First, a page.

So if marketing is about perceiving what people need and then seeing if I have something to meet that need, I seem, in my more vulnerable moments, to be favoring those who don't need what I have.

And this is silly.

What I need is a sense of "holy apatheia," similar to, but not exactly the same as the Buddhist's detachment from the self. I am clinging too tightly to myself, to my ego, so that I am not allowing the Spirit to work in me. I am equating my gifts with my survival.

Today I will focus on the work -- the writing and the teaching -- as its own self, an entity that can exist under its own power with or without me clinging to it like a worried mother.

And I will bless each emotion that comes and let it come and move through me, but I will not follow that emotion until it leads me away from my center.

In order to do the work, I need an emotional attachment to it. But I also need a strength to separate from the work and trust that neither it nor I will disappear.

Thursday, January 29, 2009

On the Disequlibrium of Success

I didn't pick the title of this blog to be ironic. Truly I didn't. But since it's my secret "unloading" blog, it's often not very mirthful.

Within the last hour I have finished a rewrite of my novel. This is a good thing, I think. Why am I filled with panic? I finished it earlier than expected after having left home and gone to a friend's house where I have been writing my patootie off. And my patootie is rather sore, thank you very much.

I did major overhaul on the early chapters and not so much on the later ones. As this is probably the 7th rewrite, I shouldn't be nervous, but I know it's not done. And I know I have absolutely no perspective on it and that an agent is waiting to see it. And that I've just spent the last 4 1/2 years of my life on this one book and the next one better not take that long.

As soon as I was done, I checked my email and herein is where the trouble lies: Taran is in a parent partnership program where we need to submit progress reports every month. And I do this, but twice I have done it late. So I did this month's report early -- only they never got it and now they're "disappointed" with me and unsure whether I can handle the writing class I'm going to teach there. And of course, I can, and will. But really, I just want to be independently wealthy and not have to teach writing in order to pay for groceries. I'd rather teach it as a grand favor to humanity.

I'm not very happy with being flawed tonight. The manuscript is flawed, but I don't know where (see: no perspective). My report-submitting is evidently flawed (thought I really DID do it early this month.) My inbox is so full and I've been away from home since Sunday. I miss my family. I miss Lancelot.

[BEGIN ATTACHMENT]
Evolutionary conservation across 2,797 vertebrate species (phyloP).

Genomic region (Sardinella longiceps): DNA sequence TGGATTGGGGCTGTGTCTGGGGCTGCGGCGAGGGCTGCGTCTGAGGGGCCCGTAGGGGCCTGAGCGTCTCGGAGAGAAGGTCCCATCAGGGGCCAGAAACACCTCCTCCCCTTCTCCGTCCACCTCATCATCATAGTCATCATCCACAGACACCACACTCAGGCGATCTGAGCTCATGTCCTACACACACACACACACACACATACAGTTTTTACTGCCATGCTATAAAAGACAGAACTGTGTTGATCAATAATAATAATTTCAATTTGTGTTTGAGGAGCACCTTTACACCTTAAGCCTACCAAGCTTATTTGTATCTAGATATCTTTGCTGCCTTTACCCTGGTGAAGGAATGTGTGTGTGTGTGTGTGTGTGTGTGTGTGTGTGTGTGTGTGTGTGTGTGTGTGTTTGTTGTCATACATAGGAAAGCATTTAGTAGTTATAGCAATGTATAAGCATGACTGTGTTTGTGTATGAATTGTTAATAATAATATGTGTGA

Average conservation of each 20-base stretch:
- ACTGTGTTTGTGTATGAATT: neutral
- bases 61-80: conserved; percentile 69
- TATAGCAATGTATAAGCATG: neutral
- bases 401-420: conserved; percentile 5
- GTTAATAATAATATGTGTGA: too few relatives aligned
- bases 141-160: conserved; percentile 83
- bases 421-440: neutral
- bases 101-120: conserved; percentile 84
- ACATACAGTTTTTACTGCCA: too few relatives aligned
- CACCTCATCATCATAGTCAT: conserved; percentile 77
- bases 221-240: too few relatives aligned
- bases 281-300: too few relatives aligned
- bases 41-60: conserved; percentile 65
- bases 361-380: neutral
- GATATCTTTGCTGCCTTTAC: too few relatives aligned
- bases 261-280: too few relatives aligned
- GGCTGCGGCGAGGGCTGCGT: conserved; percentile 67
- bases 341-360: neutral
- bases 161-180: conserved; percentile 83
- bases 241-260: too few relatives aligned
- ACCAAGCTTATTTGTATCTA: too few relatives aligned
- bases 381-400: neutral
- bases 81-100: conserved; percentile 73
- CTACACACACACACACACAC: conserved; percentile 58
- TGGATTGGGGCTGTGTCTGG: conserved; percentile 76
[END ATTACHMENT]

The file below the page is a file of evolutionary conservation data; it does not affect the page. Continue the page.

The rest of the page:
And it is very, very silly for me to be posting all this on a blog.

I must make something deep and philosophical of it.

Somebody sent me the following scripture:

But we have this treasure in jars of clay, to show that the surpassing power belongs to God and not to us. We are afflicted in every way, but not crushed; perplexed, but not driven to despair; persecuted, but not forsaken; struck down, but not destroyed; always carrying in the body the death of Jesus, so that the life of Jesus may also be manifested in our bodies.
- 1 Corinthians 4:7-10

Well, I can say that the surpassing power certainly doesn't belong to me. My afflictions I seem to bring on myself -- with a little help from modern technology. And I would qualify as perplexed. I don't feel particularly persecuted at the moment. This scripture seems to be about really good people who don't screw up as much as I do.

I KNOW that I'll have more perspective on this once I've had some sleep and can go through the emails one at a time.

One thing about being a writer is that you have to feel things -- you know, emotions and such. Fear, dread, joy, sorrow -- stuff like that. If you can't feel it you can't write it. So you open up the emotion doors and POW.

I would do well to watch some Monty Python.

the surpassing power belongs to God and not to us.

And (I think) I finished my rewrite.

Wednesday, January 21, 2009

Salesmanship and Stillness

I've been posting on my author blog. Lots of pictures of the kids at the writing workshops. Taran very good-naturedly took some head shots of me as all my existing pictures were awful or really out of date. I stopped having pix taken when I got fat, but now I'm getting skinny again.

The author blog sounds kind of sales-y. When I'm trying to earn money I get like that. It's irritating, cloying. I want to tell people that's not really me. But then, I don't know if long, brooding posts are what parents are looking for when they are trying to find writing workshops for their kids.

I cried through the inauguration, from Aretha Franklin to the closing benediction. What a day! I feel some hope for this country for the first time -- ever? Was this how people felt about Kennedy?

I spent some time with the icons in the new chapel Lancelot put in. (Maybe I will post a pic. What the heck?)

I'm loving the chapel more and more. In a sacred space the heart is more willing to open. Mine has been heavy this evening, despite the inauguration. Breaking over Maverick again. I have felt Christ telling me to get back into my heart, but it's full of pain. He says, "Don't worry; I'll be there." To be a mother is to have a broken heart. But maybe that's how we find our own way back home.
Will I write about this one day? Sometimes I think yes. Other times I think it would be career suicide.
And I need to just get really, really quiet in order to write authentically. No salesmanship. No mailing lists. Stillness.